As the railroad was the principal source of capital and transport in the West, and workers relied on it, there was room for significant exploitation to be involved.
Railroads could charge any rate they wished to transport objects and people as to take advantage of those who only had one route with which to get around and retrieve products.
Railroad executives formed the Credit Mobilier construction organization, which was offered lucrative contracts. To keep the organization secretive, the organization gave away hundreds of shares of stocks to congressmen, senators, and state legislators.
As a result of this, it caused government officials to exercise oversight on the railroads themselves.
1883 - William Le Baron Jenney designed the first skyscraper with a steel frame - the Home Insurance Building in Chicago, IL.
1889 - George Fuller built the Tacoma Building in Chicago.

- Steel was particularly important to the construction of skyscrapers.
- Before Jenney’s idea, the weight of large buildings was supported entirely by their walls or iron frames, which limited the height of the building.
- The steel frame however, could support the weight allowing architects to build as high as they wished.
- The concept of skyscrapers set the precedent of progress and modernism that persisted into the 20th and 21st centuries. Tall skyscrapers continue to represent the epitome of modernism today.
The First Skyscraper:
Home Insurance Building
in Chicago, IL
1842 - Experimentation with railroad refrigerator cars was first conducted.
November 26, 1867 - J.B. Sutherland was granted the first patent for the refrigerator car.
1877 - Joel Tiffany, Chicago lawyer, receives the second patent for the refrigerator car.

Used ice in summer, with four inches of powdered charcoal between inner and outer walls in order to protect cargo.

Refrigerator Car Process:

1) Car is cleaned with hot water or steam.
2) Car undergoes 4 hours of "pre-cooling" in which cold air was blown through a hatch, allowing warmer air to be expelled through other hatches.
3) Ice bunkers were filled either manually on dock or automatically via mechanical field icing cars.
4) Delivered to shipper for loader, & ice topped off.
5) Cars would be fumigated depending on cargo and destination.
6) Train departs to the Eastern markets.
7) Cars raced in transit approx. once a day.
8) Upon arrival at destination, cars were unloaded.
9) If in demand, cars would return to point of origin empty. If not, they would be cleaned and possibly used for a dry shipment.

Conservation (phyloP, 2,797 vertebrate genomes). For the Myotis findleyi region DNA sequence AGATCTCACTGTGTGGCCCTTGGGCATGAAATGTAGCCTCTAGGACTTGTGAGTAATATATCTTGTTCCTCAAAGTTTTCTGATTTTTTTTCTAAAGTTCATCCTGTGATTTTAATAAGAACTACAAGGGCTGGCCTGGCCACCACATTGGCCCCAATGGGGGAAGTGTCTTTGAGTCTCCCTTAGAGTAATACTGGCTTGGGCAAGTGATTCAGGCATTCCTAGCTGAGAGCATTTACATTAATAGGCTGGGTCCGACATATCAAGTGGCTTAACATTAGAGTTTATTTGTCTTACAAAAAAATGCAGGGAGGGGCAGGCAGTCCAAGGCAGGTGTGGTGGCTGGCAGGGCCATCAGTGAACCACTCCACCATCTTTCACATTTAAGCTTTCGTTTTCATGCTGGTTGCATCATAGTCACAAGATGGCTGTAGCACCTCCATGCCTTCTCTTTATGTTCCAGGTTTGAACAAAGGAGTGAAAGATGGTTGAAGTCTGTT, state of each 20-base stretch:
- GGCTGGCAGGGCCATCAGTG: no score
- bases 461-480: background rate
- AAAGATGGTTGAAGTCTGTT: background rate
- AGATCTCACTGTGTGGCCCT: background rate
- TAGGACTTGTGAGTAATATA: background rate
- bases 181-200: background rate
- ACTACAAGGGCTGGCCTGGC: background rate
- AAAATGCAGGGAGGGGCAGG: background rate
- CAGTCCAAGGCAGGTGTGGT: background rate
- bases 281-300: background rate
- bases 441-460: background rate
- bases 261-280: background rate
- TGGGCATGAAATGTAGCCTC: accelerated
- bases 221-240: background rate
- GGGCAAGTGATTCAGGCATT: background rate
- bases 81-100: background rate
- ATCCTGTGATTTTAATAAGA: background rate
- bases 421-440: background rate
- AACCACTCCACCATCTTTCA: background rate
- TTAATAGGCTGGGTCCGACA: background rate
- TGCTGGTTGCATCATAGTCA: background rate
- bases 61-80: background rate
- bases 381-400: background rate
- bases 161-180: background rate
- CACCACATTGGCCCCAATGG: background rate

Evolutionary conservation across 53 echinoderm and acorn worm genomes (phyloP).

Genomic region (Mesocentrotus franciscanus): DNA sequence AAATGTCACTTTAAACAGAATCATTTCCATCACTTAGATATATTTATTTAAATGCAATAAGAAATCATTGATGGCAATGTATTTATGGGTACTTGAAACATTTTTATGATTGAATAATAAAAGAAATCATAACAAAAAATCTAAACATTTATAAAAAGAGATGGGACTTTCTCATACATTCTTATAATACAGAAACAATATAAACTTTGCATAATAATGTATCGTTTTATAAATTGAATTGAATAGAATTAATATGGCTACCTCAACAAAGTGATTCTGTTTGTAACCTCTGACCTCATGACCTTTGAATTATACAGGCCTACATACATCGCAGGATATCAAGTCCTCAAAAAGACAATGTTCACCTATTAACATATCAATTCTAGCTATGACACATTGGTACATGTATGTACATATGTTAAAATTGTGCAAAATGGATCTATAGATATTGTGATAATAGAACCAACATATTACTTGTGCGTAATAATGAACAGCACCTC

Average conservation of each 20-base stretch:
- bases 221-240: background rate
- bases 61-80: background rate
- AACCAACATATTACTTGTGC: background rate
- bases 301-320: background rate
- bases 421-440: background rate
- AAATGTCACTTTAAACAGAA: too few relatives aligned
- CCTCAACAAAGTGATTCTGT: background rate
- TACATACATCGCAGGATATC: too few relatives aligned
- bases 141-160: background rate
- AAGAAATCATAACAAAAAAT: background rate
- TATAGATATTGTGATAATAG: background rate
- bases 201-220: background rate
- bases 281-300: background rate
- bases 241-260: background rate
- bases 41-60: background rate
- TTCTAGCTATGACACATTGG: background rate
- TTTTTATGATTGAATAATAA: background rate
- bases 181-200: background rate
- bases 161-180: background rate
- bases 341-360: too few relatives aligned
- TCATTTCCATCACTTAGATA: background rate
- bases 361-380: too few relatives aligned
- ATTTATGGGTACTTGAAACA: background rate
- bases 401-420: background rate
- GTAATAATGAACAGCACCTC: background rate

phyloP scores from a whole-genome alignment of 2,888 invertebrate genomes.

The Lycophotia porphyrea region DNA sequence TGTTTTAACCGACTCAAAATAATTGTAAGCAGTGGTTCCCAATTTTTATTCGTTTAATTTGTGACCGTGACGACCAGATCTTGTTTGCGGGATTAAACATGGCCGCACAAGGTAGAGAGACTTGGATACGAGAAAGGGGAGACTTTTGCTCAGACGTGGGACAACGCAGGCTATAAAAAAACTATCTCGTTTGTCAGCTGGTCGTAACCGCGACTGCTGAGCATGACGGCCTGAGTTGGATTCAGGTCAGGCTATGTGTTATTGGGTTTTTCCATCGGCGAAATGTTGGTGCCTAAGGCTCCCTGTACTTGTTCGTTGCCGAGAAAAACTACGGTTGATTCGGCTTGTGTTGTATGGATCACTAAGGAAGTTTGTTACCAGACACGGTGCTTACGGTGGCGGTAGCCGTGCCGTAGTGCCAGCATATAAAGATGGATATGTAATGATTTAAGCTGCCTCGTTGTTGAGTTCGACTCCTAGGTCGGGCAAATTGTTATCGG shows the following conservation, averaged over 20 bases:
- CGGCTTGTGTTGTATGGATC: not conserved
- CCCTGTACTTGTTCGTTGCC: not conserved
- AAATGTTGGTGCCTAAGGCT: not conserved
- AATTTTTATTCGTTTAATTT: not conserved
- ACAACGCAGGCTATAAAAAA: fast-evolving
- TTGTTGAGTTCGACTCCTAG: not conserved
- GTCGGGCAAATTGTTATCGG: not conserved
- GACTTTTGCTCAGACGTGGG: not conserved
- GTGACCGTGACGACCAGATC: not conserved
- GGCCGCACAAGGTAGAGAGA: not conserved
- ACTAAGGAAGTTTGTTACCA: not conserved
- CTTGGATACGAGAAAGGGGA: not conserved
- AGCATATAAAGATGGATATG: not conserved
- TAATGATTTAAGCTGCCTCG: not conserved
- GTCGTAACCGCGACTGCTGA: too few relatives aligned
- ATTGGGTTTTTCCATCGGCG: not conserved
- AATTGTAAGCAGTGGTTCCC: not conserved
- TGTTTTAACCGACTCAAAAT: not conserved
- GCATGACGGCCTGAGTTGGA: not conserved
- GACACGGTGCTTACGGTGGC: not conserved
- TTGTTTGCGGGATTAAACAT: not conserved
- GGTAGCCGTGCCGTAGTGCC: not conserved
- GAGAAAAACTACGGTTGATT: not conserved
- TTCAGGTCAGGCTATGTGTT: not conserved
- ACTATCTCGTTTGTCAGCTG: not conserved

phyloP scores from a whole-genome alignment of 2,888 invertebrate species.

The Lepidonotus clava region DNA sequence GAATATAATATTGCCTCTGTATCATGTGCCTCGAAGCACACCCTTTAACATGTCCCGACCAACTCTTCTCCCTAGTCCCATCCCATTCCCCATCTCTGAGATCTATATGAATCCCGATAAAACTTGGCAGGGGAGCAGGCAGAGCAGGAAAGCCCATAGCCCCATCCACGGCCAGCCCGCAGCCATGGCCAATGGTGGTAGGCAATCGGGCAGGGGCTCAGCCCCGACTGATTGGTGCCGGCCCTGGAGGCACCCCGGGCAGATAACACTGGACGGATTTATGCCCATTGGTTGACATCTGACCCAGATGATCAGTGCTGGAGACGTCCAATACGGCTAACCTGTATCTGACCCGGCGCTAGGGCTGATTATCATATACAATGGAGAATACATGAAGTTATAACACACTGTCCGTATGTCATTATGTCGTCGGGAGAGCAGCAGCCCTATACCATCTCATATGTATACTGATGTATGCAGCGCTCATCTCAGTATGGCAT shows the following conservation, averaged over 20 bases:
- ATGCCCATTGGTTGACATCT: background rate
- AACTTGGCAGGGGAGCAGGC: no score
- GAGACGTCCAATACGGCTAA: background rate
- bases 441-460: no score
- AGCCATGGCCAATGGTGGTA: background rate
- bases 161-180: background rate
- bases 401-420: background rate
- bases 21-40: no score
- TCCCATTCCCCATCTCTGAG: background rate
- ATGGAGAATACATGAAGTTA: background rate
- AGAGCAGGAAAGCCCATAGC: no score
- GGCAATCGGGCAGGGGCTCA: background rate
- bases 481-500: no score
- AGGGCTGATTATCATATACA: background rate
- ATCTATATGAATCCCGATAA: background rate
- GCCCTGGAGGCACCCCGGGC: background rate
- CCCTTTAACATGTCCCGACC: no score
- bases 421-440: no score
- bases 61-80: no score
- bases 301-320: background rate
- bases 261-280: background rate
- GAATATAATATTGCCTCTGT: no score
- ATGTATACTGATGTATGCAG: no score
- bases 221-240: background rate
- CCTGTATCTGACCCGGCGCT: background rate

Kept foods at optimal temperatures to prevent perishing of meats and other goods.
Carbon was utilized in the cooling process.
With increased meat production in the West, the refrigerator cars were able to carry the meats over large distances in a short time.
19th Century
Microphone
21st Century
Microphone
1827 - Sir Charles Wheatstone first coins the term “microphone.”
1877 - Emile Berliner invented the first microphones used as a telephone voice transmitter, based on "loose contact" between two metal electrodes.
1878 - David Edward Hughes invented the carbon microphone - his microphone is the early model of ones in use today.
1886 - Thomas Edison refined the carbon microphone into his carbon-button transmitter.

- The invention of the carbon microphone was critical in the development of broadcasting and recording industries.
- Later in the 1970’s, microphones were significantly improved as they became more dynamic and condenser, which enabled lower sound level sensitivity and clearer sound recording.
- Microphones remain important to the broadcasting and recording industries in the 21st century, and have become so widespread that one could record any type of audio on their iPhone today.
First Filming Equipment
Zoopraxiscope Simulation
Walt Disney's
Steamboat
Willie
, 1928
1884 - George Eastman, American inventor, patents photographic film that was stored in a roll.
1888 - The first camera was perfected and influenced the creation of the Kodak Company.
1892 - Kodak was founded in Rochester, New York. The name “kodak” was influenced by the notion that the company name should be able to be pronounced by anyone, regardless of race, and that it was dissimilar to any existing words, something unique.
1900 - The Brownie camera was sold for a price of $1, and brought photography to the mass market. Basic cardboard boxes took images on 2 ¼ inch film.
1930 - Eastman Kodak Company launched on the Dow Jones Industrial Average index, where it would remain for 74 years.

The photography industry remains an important sector even to this day, with modern camera innovations occurring within the smartphone and digital camera markets.

Traditional Cameras
Modern-Age
Camera
Gutenberg
Press
(15th Century)
Electrically-Powered
Printing Press
(19th Century)
Wireless Printer
(21st Century)
1861 - The Gatling gun was patented by Richard Gatling - a weapon capable of firing 200 rounds per minute.
1862 - The first successful machine gun had been created.
1885 - Maxim machine gun was invented by Hiram Maxim, and offered it to be first used in Britain in 1885.
1918 - General John T. Thompson invented a hand held machine gun called the Thompson Submachine Gun or the Tommy Gun.

- Came to dominate and personify the battlefields of World War I, but in 1914, were considered a rather “primitive” device in warfare.
- 1914 machine gun was placed on a flat tripod, and had to be operated by anywhere from four to six people in order to wield efficient impact.
- Weighed between 30-60 kg approximately.
- Would rapidly overheat in warfare and deem relatively useless without cooling mechanisms, which demonstrated the downside of this technology.
- However, compared to a rifle, one machine gun would easily do the work of 60-100 rifles, depending on quality and accuracy of firepower.